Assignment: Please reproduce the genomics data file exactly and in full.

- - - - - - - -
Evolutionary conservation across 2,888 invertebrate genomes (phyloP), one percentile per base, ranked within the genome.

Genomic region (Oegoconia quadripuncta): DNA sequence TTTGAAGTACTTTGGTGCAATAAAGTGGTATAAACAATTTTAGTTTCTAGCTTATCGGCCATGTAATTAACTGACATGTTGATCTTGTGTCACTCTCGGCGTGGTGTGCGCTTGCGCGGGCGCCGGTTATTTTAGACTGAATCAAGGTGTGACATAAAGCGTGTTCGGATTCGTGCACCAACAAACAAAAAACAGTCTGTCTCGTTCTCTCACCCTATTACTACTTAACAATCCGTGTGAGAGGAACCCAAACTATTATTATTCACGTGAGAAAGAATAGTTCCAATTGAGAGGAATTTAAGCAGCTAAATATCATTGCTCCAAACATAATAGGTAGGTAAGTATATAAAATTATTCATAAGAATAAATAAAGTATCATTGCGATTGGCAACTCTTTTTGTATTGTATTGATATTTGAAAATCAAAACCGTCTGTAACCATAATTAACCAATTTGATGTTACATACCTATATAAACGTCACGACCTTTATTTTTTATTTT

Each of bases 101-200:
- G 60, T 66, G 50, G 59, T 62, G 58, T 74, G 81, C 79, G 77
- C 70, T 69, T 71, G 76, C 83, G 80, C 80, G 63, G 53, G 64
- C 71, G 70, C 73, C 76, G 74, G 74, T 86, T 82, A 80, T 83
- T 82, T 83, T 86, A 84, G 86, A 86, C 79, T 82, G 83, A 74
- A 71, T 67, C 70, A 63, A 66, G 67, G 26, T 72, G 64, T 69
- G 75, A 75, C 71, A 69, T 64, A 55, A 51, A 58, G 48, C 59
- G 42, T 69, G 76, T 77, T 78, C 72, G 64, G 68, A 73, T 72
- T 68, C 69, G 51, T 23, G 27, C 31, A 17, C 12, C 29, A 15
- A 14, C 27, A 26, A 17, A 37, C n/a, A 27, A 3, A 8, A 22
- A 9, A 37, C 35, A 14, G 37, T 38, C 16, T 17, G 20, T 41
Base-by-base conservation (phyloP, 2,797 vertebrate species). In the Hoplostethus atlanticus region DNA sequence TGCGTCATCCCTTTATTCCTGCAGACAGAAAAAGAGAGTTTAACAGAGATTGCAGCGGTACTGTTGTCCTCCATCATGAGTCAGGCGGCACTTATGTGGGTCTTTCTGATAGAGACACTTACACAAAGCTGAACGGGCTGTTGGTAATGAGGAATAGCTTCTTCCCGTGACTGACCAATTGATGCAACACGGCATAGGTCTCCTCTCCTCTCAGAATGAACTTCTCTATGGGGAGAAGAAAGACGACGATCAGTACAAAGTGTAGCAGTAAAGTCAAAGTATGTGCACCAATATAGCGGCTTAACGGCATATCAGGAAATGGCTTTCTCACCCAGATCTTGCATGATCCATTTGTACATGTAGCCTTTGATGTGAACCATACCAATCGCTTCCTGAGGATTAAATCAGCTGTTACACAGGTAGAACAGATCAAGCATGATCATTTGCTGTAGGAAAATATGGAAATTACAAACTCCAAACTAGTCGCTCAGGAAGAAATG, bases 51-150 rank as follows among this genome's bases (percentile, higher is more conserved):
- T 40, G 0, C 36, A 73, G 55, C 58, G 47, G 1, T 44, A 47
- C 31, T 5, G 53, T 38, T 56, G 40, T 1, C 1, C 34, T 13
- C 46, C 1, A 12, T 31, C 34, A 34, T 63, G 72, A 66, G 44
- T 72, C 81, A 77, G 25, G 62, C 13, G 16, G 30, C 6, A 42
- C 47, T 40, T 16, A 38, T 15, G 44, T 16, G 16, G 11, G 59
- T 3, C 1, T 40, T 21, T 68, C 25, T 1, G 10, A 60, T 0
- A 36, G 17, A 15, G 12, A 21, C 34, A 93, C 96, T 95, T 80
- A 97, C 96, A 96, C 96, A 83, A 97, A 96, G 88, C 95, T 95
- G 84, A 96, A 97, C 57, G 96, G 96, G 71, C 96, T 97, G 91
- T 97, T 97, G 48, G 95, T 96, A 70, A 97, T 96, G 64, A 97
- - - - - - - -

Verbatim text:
Evolutionary conservation across 2,888 invertebrate genomes (phyloP), one percentile per base, ranked within the genome.

Genomic region (Oegoconia quadripuncta): DNA sequence TTTGAAGTACTTTGGTGCAATAAAGTGGTATAAACAATTTTAGTTTCTAGCTTATCGGCCATGTAATTAACTGACATGTTGATCTTGTGTCACTCTCGGCGTGGTGTGCGCTTGCGCGGGCGCCGGTTATTTTAGACTGAATCAAGGTGTGACATAAAGCGTGTTCGGATTCGTGCACCAACAAACAAAAAACAGTCTGTCTCGTTCTCTCACCCTATTACTACTTAACAATCCGTGTGAGAGGAACCCAAACTATTATTATTCACGTGAGAAAGAATAGTTCCAATTGAGAGGAATTTAAGCAGCTAAATATCATTGCTCCAAACATAATAGGTAGGTAAGTATATAAAATTATTCATAAGAATAAATAAAGTATCATTGCGATTGGCAACTCTTTTTGTATTGTATTGATATTTGAAAATCAAAACCGTCTGTAACCATAATTAACCAATTTGATGTTACATACCTATATAAACGTCACGACCTTTATTTTTTATTTT

Each of bases 101-200:
- G 60, T 66, G 50, G 59, T 62, G 58, T 74, G 81, C 79, G 77
- C 70, T 69, T 71, G 76, C 83, G 80, C 80, G 63, G 53, G 64
- C 71, G 70, C 73, C 76, G 74, G 74, T 86, T 82, A 80, T 83
- T 82, T 83, T 86, A 84, G 86, A 86, C 79, T 82, G 83, A 74
- A 71, T 67, C 70, A 63, A 66, G 67, G 26, T 72, G 64, T 69
- G 75, A 75, C 71, A 69, T 64, A 55, A 51, A 58, G 48, C 59
- G 42, T 69, G 76, T 77, T 78, C 72, G 64, G 68, A 73, T 72
- T 68, C 69, G 51, T 23, G 27, C 31, A 17, C 12, C 29, A 15
- A 14, C 27, A 26, A 17, A 37, C n/a, A 27, A 3, A 8, A 22
- A 9, A 37, C 35, A 14, G 37, T 38, C 16, T 17, G 20, T 41
Base-by-base conservation (phyloP, 2,797 vertebrate species). In the Hoplostethus atlanticus region DNA sequence TGCGTCATCCCTTTATTCCTGCAGACAGAAAAAGAGAGTTTAACAGAGATTGCAGCGGTACTGTTGTCCTCCATCATGAGTCAGGCGGCACTTATGTGGGTCTTTCTGATAGAGACACTTACACAAAGCTGAACGGGCTGTTGGTAATGAGGAATAGCTTCTTCCCGTGACTGACCAATTGATGCAACACGGCATAGGTCTCCTCTCCTCTCAGAATGAACTTCTCTATGGGGAGAAGAAAGACGACGATCAGTACAAAGTGTAGCAGTAAAGTCAAAGTATGTGCACCAATATAGCGGCTTAACGGCATATCAGGAAATGGCTTTCTCACCCAGATCTTGCATGATCCATTTGTACATGTAGCCTTTGATGTGAACCATACCAATCGCTTCCTGAGGATTAAATCAGCTGTTACACAGGTAGAACAGATCAAGCATGATCATTTGCTGTAGGAAAATATGGAAATTACAAACTCCAAACTAGTCGCTCAGGAAGAAATG, bases 51-150 rank as follows among this genome's bases (percentile, higher is more conserved):
- T 40, G 0, C 36, A 73, G 55, C 58, G 47, G 1, T 44, A 47
- C 31, T 5, G 53, T 38, T 56, G 40, T 1, C 1, C 34, T 13
- C 46, C 1, A 12, T 31, C 34, A 34, T 63, G 72, A 66, G 44
- T 72, C 81, A 77, G 25, G 62, C 13, G 16, G 30, C 6, A 42
- C 47, T 40, T 16, A 38, T 15, G 44, T 16, G 16, G 11, G 59
- T 3, C 1, T 40, T 21, T 68, C 25, T 1, G 10, A 60, T 0
- A 36, G 17, A 15, G 12, A 21, C 34, A 93, C 96, T 95, T 80
- A 97, C 96, A 96, C 96, A 83, A 97, A 96, G 88, C 95, T 95
- G 84, A 96, A 97, C 57, G 96, G 96, G 71, C 96, T 97, G 91
- T 97, T 97, G 48, G 95, T 96, A 70, A 97, T 96, G 64, A 97